Lloyd Andrew Oliver Sandmoen

August 11, 1936 - January 8, 2020

Early in the morning of January 8, 2020 at the EM Crowe Memorial Hospital in Eriksdale, Manitoba, the same hospital he was born, Lloyd Sandmoen of Vogar, Manitoba peacefully passed away.

He is missed by his wife, Edna, of 58 years, daughters Dale Sandmoen (Tina), Cindy Phillips (Jack) and Tracy Sandmoen; grandchildren Luke, Stellan, Levi, Nate and Thor; sisters Merle Eyford and Joyce Sigfusson and his nieces and nephews. He is predeceased by his sister Evelyn Austman, and brothers-in-law Lárus Eyford, Gisli Sigfusson and Einar Austman. 

Born August 11, 1936, to Arthur Sandmoen and Sarah Rafnkelsson, Lloyd lived most of his life on the family farm in Hayland, Manitoba. He attended school at Hayland School, a one-room schoolhouse where his mother Sarah was the teacher. He would tell of the 1/2 mile walk to school long before dawn to build a fire in the wood stove so the frozen building would be warm when the other children arrived. His entire life, Lloyd was an early riser, up before dawn year round to make sure fires were built and animals were fed.

Lloyd’s mother would tell the story of how Arthur was considering selling the farm when Lloyd was young. He had the buyer in the kitchen and was about to seal the deal when he looked over and saw his young son sitting on the stairs, despondent and broken hearted. Arthur cancelled the sale right then, telling Sarah he could not take the farm away from the boy who loved it so much. 

Lloyd left home in 1954 to attend the University of Manitoba to study Agriculture. Though quiet and reserved, he would chuckle over stories of campus antics like the time he and his faculty buddies managed to carry a professor’s VW Beetle into the foyer of Tache Hall. He graduated in 1956 with a Diploma in Agriculture and embarked on a career as a Provincial poultry and bee inspector, travelling the province from end to end. Though from a small, isolated community, he knew Manitoba’s highways like the back of his hand. 

It was at a dance in Grahamdale in 1960 that Lloyd was introduced to the stunning and effervescent Edna Braun (Rempel). They married in 1961 and soon moved back to the family farm.

As a young man, Lloyd broke from local tradition of purely cattle farming and diversified into poultry farming. He raised chickens at first, and he and Edna sold eggs for hatching. Lloyd delivered eggs weekly around Winnipeg, both to the hatchery and to individuals. He surprised his grown daughters once when, without batting an eye, described what balut was, a traditional Asian dish of chick embryo cooked in the eggshell. He went on to describe how he carefully incubated the eggs to a certain age and supplied the Filipino community in Winnipeg with the delicacy.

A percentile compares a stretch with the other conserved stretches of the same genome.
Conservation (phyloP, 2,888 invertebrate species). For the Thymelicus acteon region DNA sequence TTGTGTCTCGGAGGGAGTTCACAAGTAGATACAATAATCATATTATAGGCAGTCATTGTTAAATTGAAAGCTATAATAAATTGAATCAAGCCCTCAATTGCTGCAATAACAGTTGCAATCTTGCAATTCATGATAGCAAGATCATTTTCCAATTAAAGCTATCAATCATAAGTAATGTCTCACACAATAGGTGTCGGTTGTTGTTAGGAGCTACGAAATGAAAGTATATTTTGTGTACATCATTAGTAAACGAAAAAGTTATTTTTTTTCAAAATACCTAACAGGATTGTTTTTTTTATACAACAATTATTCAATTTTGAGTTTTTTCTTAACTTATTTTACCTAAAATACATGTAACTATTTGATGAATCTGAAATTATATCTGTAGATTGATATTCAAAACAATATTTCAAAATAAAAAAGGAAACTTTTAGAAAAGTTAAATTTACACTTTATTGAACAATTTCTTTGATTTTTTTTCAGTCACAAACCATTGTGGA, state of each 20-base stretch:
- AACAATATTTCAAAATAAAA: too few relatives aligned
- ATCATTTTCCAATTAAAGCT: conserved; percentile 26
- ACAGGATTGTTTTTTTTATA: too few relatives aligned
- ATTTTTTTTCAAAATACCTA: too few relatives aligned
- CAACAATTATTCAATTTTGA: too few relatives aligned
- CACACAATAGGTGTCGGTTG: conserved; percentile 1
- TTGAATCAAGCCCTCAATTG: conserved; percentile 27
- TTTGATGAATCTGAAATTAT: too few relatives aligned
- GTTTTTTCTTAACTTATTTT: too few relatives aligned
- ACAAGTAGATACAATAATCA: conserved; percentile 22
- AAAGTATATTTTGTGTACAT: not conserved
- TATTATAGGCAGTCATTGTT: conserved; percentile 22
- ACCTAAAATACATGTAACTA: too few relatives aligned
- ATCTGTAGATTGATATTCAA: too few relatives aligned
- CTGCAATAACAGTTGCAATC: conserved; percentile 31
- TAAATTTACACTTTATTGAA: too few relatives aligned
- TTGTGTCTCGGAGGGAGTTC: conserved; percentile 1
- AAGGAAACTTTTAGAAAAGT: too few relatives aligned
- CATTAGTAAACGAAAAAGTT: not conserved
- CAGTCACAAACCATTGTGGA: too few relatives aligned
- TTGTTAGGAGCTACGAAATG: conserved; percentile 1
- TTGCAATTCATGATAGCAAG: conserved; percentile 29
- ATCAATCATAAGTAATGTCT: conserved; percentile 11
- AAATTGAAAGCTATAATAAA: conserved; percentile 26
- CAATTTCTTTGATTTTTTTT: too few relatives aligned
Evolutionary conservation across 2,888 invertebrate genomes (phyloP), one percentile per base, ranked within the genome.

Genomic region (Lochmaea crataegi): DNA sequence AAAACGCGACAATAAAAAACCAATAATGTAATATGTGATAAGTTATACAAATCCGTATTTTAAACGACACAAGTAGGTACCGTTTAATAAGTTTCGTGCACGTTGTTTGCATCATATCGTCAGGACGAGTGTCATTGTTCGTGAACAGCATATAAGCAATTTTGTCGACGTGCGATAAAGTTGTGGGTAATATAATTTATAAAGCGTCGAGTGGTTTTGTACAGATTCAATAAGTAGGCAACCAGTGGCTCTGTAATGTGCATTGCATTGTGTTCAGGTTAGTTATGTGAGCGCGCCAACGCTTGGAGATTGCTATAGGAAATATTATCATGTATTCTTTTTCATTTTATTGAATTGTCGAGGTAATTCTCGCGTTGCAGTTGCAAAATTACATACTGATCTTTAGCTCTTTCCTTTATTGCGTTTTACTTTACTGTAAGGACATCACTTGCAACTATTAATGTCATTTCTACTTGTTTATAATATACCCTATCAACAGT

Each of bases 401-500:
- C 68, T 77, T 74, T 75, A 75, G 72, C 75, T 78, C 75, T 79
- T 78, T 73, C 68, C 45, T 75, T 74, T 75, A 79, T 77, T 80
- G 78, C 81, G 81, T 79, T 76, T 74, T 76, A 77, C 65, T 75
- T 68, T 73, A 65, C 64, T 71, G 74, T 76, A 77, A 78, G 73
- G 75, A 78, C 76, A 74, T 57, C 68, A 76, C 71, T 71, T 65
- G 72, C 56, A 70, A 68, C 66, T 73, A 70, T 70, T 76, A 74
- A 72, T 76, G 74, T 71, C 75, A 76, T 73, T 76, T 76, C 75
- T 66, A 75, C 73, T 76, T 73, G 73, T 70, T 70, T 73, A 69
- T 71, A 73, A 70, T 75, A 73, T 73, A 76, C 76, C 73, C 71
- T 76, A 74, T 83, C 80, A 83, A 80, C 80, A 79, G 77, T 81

Lloyd and Edna further diversified in the 1980’s by changing their chicken egg farm over to breeder turkeys. They were known for the high quality of eggs they supplied to the hatchery, one year garnering themselves the title of Champion Turkey Farmers. 

Lloyd loved animals and always, whether it was his idea or not, had a varied menagerie on his farm. He would gently and patiently show his daughters how to encourage newly hatched chicks to take their first drink. He was up around the clock during calving season to help cows deliver calves, and he always had a special canine companion (or two). From horses to 4-H calves to dogs to turtles, the only pet Lloyd would not allow was a cat. That changed when, in his retirement, a stray cat (aptly named Cat by Lloyd) moved into the shop and followed him around. Lloyd decided that Cat was more like a dog than a cat, so he was allowed to stay.

Though Lloyd and Edna worked hard, they made time for events at the Hayland and then Siglunes Hall. They were central in helping with the annual Siglunes Picnic and various bonspiels, dinner dances and 4-H Christmas parties. They both truly enjoyed these family events where the whole community would gather. 

He did not consider himself an avid hunter, but Lloyd was an accurate shot and would take hunters out on the farm every fall. Even though Lloyd never missed a shot, he also preferred to do the guiding and not the hunting, saying he grew up on venison and Canada goose and now could eat beef and turkey. 

In their retirement, Lloyd and Edna travelled and made up for the countless hours working on the farm. Cruises and tours took them to Scandinavia, Europe, Alaska, the Panama Canal and both the East and West Coasts. Lloyd also toured the local auction circuit in his retirement, a pastime he very much enjoyed.

Though a quiet and humble man, Lloyd was known far and wide for his honesty, gentleness and work ethic. A celebration of his life will be held at the Siglunes Hall on Monday, May 4, 2020 at 2:00 p.m.  In Lieu of flowers, donations may be made to the Alzheimer Society of Manitoba.

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Doyles Funeral Home
Hwy. 3&13 10-4th Avenue SE, Carman, MB
Phone:  204.745.2045 | Fax: 204.745.2499